Humans are known to regulate the timing of interceptive actions by modeling, in a simplified way, Newtonian mechanics. Specifically, when intercepting an approaching ball, humans trigger their movements a bit earlier when the target arrives from above than from below. This bias occurs regardless of the ball's true kinetics, and thus appears to reflect an a priori expectation that a downward moving object will accelerate. We postulate that gravito-inertial information is used to tune visuomotor responses to match the target's most likely acceleration. Here we used the peculiar conditions of parabolic flight--where gravity's effects change every 20 s--to test this hypothesis. We found a striking reversal in the timing of interceptive responses performed in weightlessness compared with trials performed on ground, indicating a role of gravity sensing in the tuning of this response. Parallels between these observations and the properties of otolith receptors suggest that vestibular signals themselves might plausibly provide the critical input. Thus, in addition to its acknowledged importance for postural control, gaze stabilization, and spatial navigation, we propose that detecting the direction of gravity's pull plays a role in coordinating quick reactions intended to intercept a fast-moving visual target.

Senot, P., Zago, M., Le Séac'h, A., Zaoui, M., Berthoz, A., Lacquaniti, F., et al. (2012). When up is down in 0g: how gravity sensing affects the timing of interceptive actions. THE JOURNAL OF NEUROSCIENCE, 32(6), 1969-1973 [10.1523/JNEUROSCI.3886-11.2012].

When up is down in 0g: how gravity sensing affects the timing of interceptive actions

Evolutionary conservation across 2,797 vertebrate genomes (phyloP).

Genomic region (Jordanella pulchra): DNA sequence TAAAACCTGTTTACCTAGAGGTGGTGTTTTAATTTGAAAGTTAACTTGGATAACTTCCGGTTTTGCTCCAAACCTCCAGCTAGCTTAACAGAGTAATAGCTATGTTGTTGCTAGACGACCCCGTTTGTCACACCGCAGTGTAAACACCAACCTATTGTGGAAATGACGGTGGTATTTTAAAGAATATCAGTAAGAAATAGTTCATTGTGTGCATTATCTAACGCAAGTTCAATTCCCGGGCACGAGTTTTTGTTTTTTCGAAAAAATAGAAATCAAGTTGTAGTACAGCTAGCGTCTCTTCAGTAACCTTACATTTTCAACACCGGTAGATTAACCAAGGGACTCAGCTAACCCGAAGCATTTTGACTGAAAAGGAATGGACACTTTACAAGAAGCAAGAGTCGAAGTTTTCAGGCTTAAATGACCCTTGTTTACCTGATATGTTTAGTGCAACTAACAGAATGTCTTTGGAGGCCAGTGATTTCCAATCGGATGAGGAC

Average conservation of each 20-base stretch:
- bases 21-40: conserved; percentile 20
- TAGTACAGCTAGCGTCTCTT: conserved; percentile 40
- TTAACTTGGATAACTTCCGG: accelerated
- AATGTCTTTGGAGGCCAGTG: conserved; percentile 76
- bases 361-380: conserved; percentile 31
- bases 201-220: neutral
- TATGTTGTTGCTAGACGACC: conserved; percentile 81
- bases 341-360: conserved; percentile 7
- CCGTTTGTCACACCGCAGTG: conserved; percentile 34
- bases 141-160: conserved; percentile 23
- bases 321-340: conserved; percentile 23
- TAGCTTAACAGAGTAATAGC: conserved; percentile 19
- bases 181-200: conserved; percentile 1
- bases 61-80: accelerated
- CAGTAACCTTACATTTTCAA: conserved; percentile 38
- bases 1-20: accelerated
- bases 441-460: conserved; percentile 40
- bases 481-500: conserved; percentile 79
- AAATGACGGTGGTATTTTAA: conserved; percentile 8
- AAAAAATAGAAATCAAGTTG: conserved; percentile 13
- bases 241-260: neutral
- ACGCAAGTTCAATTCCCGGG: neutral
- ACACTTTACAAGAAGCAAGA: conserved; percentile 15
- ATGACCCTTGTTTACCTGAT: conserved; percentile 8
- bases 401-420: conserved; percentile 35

Zago, M;LACQUANITI, FRANCESCO;
2012-02-08

Abstract

Humans are known to regulate the timing of interceptive actions by modeling, in a simplified way, Newtonian mechanics. Specifically, when intercepting an approaching ball, humans trigger their movements a bit earlier when the target arrives from above than from below. This bias occurs regardless of the ball's true kinetics, and thus appears to reflect an a priori expectation that a downward moving object will accelerate. We postulate that gravito-inertial information is used to tune visuomotor responses to match the target's most likely acceleration. Here we used the peculiar conditions of parabolic flight--where gravity's effects change every 20 s--to test this hypothesis. We found a striking reversal in the timing of interceptive responses performed in weightlessness compared with trials performed on ground, indicating a role of gravity sensing in the tuning of this response. Parallels between these observations and the properties of otolith receptors suggest that vestibular signals themselves might plausibly provide the critical input. Thus, in addition to its acknowledged importance for postural control, gaze stabilization, and spatial navigation, we propose that detecting the direction of gravity's pull plays a role in coordinating quick reactions intended to intercept a fast-moving visual target.
Pubblicato
Rilevanza internazionale
Articolo
Esperti anonimi
Settore BIO/09
English
Con Impact Factor ISI
Otolithic Membrane; Young Adult; Orientation; Humans; Gravity Sensing; Photic Stimulation; Adult; Middle Aged; Psychomotor Performance; Weightlessness; Female; Male; Reaction Time
Senot, P., Zago, M., Le Séac'h, A., Zaoui, M., Berthoz, A., Lacquaniti, F., et al. (2012). When up is down in 0g: how gravity sensing affects the timing of interceptive actions. THE JOURNAL OF NEUROSCIENCE, 32(6), 1969-1973 [10.1523/JNEUROSCI.3886-11.2012].
Senot, P; Zago, M; Le Séac'h, A; Zaoui, M; Berthoz, A; Lacquaniti, F; Mcintyre, J
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Utilizza questo identificativo per citare o creare un link a questo documento: https://hdl.handle.net/2108/62730
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